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United States Department of Agriculture

Agricultural Research Service

Title: Mass production and application of Dactylaria higginsii, a bioherbicide for purple and yellow nutsedges, in solid substrate of plant material

Authors
item Shabana, Yasser - UNIVERSITY OF FLORIDA
item Charudattan, R. - UNIVERSITY OF FLORIDA
item Klassen, W. - TROPICAL REC
item Rosskopf, Erin
item Morales-Payan, J. P. - UNIVERSITY OF PUERTO RICO

Submitted to: American Phytopathological Society Annual Meeting
Publication Type: Abstract Only
Publication Acceptance Date: October 11, 2011
Publication Date: June 1, 2007
Citation: Shabana, Y., Charudattan, R., Klassen, W., Rosskopf, E.N., Morales-Payan, J. 2007. Mass production and application of Dactylaria higginsii, a bioherbicide for purple and yellow nutsedges, in solid substrate of plant material . American Phytopathological Society Annual Meeting.

Technical Abstract: Purple and yellow nutsedges (Cyperus rotundus & C. esculentus) are serious weeds in the cropping systems in Florida and in many parts of the world. They have been reported to cause yield losses of 20-89% in various crops. When methyl bromide is phased out, the losses due to nutsedge competition are expected to increase in fumigation-dependent crops. Yields in organic production systems will continue to suffer due to the lack of effective controls for nutsedges. A promising approach to nutsedge control is biological control with the fungus Dactylaria higginsii. For mass production of D. higginsii, 14 solid substrates in the form of dried, cut shoots of various plants were tested. These were tested alone or amended with 0.01% indole butyric acid (IBA), potato dextrose broth (PDB), or PDB + IBA. Conidial yield from these substrates was measured 4 and 12 weeks after inoculation. Those that were harvested after 4 weeks had a second spore harvest 4 weeks after the first harvest. Conidia were tested for virulence on purple and yellow nutsedges in the greenhouse. Conidial yields were highest when the fungus was grown on purple nutsedge hay without amendments for 4 weeks. Conidia produced on sorghum and cogongrass hays were slightly larger and thicker walled than those produced on other hay media. Conidia produced on sorghum were the most virulent on nutsedge seedlings.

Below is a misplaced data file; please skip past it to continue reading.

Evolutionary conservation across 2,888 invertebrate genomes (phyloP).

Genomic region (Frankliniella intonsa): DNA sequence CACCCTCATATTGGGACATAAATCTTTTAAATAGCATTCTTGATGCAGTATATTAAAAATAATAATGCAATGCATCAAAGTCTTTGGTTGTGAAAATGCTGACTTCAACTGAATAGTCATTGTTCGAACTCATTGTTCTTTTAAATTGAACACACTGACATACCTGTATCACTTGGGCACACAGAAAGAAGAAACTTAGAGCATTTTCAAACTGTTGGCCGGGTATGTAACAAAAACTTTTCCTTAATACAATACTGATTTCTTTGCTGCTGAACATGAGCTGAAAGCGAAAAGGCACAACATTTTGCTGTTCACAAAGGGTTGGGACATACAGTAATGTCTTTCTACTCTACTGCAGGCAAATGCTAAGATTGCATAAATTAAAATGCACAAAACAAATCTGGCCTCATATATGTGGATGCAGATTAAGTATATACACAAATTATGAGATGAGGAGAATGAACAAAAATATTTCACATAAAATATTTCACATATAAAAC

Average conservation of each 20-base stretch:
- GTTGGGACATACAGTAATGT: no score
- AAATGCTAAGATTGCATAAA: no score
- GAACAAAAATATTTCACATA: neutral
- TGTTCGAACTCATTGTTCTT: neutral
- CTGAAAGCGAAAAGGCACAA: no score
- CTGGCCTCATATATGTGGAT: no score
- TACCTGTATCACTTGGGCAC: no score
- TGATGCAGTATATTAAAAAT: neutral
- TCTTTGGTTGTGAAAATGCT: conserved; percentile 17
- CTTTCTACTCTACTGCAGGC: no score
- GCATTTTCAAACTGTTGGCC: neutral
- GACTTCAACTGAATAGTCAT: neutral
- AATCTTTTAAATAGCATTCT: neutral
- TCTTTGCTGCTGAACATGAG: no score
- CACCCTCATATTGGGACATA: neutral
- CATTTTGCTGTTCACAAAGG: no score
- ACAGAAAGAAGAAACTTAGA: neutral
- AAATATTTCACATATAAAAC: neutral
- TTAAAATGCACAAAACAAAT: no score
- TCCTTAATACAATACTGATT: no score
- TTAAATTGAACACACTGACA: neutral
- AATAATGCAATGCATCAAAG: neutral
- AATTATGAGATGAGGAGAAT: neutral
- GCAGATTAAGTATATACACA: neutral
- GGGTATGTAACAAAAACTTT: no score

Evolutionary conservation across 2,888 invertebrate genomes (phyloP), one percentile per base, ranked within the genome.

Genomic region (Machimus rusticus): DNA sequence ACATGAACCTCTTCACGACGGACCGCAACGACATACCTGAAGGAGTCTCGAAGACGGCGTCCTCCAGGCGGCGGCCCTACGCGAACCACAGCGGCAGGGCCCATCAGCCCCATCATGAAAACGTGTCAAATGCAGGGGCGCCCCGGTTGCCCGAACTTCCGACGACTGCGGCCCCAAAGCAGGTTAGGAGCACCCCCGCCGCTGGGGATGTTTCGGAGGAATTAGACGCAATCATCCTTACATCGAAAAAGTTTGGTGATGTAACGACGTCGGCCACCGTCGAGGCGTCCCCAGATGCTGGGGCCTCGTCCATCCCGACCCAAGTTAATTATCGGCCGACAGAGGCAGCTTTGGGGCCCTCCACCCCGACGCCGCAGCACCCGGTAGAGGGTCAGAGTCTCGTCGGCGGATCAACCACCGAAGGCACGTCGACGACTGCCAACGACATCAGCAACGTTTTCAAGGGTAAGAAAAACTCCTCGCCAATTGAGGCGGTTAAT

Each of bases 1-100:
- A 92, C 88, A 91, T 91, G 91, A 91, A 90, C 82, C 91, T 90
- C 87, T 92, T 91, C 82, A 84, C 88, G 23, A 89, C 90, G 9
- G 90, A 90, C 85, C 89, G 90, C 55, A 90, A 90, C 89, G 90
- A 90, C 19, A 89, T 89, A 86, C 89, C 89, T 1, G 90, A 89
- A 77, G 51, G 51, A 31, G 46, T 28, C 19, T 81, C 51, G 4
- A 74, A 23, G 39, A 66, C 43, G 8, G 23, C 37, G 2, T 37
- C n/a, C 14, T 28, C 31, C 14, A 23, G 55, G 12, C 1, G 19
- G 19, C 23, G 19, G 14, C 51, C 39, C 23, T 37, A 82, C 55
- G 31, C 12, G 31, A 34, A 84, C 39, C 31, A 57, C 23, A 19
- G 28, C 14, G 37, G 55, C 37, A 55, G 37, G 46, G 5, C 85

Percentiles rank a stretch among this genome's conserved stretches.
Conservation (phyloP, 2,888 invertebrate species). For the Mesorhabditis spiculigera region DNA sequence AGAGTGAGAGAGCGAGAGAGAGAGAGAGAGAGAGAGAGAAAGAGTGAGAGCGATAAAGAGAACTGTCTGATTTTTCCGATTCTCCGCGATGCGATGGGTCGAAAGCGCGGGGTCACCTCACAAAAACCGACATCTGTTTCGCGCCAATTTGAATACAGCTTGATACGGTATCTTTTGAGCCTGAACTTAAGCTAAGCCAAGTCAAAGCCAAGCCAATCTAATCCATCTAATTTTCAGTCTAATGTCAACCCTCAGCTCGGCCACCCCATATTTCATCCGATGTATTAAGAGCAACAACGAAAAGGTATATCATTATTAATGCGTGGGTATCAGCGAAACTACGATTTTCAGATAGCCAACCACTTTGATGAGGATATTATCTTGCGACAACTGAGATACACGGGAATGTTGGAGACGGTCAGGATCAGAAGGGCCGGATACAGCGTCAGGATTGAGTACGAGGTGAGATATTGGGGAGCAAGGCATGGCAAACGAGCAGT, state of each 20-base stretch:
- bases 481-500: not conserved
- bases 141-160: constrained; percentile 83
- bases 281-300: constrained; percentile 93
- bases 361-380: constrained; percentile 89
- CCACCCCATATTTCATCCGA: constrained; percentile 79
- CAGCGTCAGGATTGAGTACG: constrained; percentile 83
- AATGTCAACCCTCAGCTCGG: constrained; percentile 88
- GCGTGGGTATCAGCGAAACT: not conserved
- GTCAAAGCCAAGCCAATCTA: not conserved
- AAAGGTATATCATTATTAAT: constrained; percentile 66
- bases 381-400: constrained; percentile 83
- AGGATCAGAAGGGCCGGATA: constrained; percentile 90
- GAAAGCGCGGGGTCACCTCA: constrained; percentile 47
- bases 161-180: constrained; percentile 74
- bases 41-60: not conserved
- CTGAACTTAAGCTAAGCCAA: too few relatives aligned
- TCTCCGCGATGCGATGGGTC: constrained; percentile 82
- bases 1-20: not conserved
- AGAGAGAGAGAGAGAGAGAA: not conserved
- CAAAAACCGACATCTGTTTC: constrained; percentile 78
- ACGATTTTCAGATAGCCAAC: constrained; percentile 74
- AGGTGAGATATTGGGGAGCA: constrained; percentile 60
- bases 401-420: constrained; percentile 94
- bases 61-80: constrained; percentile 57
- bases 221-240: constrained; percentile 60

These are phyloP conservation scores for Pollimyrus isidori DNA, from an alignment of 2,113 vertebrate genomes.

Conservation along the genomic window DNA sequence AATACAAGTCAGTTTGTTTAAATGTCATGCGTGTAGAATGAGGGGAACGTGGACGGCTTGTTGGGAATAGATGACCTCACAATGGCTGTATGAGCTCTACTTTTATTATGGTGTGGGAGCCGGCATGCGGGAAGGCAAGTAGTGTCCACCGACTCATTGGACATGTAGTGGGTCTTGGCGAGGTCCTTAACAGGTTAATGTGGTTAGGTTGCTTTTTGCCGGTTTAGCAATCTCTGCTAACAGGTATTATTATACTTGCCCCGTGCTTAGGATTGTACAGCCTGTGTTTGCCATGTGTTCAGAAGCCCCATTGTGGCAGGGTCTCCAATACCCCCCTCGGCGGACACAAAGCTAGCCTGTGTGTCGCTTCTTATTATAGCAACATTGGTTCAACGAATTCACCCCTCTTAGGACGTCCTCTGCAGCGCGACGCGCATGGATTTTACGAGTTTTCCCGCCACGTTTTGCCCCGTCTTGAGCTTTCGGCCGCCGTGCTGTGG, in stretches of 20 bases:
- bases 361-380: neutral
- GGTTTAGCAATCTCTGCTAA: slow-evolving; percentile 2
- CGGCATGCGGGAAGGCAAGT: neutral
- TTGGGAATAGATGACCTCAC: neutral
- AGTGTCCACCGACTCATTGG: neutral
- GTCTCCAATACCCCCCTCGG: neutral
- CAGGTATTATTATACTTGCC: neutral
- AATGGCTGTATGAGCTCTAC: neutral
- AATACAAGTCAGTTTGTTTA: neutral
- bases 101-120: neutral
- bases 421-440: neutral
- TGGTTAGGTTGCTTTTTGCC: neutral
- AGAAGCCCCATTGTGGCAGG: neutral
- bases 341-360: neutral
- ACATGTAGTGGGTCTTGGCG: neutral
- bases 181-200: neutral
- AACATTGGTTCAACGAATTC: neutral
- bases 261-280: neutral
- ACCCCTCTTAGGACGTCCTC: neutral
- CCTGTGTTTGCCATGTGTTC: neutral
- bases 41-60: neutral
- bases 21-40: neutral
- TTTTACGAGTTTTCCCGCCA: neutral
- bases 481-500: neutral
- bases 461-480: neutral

Last Modified: 10/21/2014
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